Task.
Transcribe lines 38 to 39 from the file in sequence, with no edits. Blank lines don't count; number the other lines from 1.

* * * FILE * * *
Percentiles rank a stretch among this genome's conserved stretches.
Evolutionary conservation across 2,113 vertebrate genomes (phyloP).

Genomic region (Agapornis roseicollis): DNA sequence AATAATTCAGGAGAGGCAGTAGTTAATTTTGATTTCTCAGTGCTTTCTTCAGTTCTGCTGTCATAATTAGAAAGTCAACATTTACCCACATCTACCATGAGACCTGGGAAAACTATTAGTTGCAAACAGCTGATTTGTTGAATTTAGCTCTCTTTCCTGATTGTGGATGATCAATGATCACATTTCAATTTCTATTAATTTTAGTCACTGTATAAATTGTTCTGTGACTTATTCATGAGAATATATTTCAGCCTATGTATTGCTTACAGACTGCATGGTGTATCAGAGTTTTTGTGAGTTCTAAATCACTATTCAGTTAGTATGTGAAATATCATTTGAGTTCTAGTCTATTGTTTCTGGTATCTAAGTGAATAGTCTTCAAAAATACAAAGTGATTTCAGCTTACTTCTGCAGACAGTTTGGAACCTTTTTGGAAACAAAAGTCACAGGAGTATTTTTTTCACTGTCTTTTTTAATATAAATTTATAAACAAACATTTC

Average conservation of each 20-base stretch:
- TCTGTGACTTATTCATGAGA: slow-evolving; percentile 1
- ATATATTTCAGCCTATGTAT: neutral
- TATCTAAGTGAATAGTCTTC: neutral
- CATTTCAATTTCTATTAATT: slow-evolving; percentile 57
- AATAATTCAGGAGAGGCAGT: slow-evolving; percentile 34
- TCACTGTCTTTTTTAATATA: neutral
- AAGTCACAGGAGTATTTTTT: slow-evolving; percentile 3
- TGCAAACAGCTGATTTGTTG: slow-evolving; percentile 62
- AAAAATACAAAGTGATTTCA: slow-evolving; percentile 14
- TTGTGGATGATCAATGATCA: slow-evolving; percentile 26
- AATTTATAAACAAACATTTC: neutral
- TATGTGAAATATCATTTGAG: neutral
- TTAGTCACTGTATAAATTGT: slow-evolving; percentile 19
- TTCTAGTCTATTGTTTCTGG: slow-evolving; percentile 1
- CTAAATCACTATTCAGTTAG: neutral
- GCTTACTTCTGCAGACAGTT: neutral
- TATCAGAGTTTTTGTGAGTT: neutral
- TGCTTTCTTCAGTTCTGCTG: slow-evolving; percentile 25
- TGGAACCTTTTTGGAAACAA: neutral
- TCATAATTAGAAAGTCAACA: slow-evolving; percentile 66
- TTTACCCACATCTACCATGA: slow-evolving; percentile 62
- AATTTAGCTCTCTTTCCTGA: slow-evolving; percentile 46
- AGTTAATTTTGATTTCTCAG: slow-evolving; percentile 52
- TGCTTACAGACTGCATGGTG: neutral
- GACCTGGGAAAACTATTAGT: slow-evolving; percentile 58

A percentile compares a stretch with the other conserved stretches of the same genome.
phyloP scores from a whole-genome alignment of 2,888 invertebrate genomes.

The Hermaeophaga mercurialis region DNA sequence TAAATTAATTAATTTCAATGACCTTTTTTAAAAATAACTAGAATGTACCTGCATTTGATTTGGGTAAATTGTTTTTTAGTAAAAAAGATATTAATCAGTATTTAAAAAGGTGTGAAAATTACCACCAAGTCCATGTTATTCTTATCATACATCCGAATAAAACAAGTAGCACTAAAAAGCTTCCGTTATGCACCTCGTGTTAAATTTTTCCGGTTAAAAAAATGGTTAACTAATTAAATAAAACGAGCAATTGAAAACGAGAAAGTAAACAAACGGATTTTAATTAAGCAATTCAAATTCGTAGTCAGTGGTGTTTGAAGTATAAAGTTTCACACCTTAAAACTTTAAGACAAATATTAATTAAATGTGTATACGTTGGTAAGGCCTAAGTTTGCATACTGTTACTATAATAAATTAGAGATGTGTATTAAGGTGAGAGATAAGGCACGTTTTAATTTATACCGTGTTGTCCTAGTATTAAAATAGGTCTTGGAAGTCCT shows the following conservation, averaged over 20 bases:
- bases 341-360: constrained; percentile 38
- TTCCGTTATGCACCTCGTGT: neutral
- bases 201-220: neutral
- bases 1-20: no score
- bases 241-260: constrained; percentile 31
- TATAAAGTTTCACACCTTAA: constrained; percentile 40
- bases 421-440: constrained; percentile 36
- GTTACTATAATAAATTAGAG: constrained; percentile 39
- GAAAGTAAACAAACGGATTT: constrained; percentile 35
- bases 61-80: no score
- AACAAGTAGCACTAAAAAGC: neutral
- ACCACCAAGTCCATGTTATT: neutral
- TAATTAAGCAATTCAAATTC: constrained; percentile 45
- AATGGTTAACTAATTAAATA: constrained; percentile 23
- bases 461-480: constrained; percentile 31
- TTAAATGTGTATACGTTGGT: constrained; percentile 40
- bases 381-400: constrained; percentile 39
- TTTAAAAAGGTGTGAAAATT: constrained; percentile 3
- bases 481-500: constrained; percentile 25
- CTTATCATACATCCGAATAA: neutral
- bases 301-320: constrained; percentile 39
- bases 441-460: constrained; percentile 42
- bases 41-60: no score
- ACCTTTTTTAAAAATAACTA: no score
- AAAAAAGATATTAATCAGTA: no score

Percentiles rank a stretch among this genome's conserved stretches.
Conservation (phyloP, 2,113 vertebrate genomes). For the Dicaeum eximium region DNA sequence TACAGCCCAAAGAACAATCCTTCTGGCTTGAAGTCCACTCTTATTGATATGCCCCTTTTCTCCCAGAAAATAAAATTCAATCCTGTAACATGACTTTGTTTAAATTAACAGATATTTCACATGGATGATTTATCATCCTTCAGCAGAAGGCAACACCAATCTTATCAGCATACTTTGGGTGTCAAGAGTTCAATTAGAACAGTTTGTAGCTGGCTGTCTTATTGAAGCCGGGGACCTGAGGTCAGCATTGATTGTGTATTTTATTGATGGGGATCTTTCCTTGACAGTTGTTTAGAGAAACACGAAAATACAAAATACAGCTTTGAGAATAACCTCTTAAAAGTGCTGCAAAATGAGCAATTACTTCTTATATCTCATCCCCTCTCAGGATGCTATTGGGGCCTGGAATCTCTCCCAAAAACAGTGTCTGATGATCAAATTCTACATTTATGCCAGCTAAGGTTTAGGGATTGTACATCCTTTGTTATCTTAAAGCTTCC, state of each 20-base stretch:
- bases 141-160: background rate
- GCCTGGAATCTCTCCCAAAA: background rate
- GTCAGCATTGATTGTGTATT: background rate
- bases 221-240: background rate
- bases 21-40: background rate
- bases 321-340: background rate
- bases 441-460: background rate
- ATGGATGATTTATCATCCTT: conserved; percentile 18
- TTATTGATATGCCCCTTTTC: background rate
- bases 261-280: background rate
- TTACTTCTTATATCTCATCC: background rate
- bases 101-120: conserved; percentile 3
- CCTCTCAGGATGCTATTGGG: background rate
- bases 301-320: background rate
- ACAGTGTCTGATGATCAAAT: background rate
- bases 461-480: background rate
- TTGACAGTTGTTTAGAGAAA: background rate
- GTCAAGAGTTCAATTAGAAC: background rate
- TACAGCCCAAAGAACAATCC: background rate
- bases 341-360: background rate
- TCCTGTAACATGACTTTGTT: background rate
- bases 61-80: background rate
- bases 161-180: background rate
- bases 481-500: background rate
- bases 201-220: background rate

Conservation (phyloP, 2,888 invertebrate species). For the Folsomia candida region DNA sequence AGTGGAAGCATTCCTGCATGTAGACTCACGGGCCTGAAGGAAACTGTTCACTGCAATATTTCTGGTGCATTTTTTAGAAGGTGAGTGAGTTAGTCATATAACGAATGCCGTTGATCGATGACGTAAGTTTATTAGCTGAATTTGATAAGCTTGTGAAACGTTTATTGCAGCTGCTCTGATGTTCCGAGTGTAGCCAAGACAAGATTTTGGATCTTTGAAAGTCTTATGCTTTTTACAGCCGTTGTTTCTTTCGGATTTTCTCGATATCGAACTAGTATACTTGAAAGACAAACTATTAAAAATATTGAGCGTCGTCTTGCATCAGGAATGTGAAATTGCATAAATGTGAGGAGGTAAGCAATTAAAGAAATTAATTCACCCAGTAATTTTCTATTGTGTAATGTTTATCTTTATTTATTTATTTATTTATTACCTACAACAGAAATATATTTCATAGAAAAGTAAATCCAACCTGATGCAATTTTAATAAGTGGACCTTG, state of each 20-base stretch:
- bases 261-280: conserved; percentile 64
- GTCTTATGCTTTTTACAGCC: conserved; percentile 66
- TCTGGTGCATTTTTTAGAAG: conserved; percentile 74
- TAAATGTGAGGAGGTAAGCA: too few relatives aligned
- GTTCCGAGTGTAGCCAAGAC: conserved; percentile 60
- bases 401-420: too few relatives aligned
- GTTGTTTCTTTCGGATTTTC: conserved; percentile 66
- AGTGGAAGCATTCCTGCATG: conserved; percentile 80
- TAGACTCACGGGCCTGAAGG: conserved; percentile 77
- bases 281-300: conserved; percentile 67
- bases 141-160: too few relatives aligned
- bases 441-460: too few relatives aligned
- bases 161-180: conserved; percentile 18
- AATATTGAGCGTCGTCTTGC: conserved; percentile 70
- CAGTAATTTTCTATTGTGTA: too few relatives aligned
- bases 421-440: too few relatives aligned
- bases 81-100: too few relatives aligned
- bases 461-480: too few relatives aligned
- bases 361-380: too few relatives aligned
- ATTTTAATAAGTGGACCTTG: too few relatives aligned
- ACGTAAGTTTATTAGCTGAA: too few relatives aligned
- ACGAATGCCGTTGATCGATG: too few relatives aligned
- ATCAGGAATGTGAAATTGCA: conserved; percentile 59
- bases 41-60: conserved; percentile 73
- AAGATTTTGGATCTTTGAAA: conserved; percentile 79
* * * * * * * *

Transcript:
- TATAAAGTTTCACACCTTAA: constrained; percentile 40
- bases 421-440: constrained; percentile 36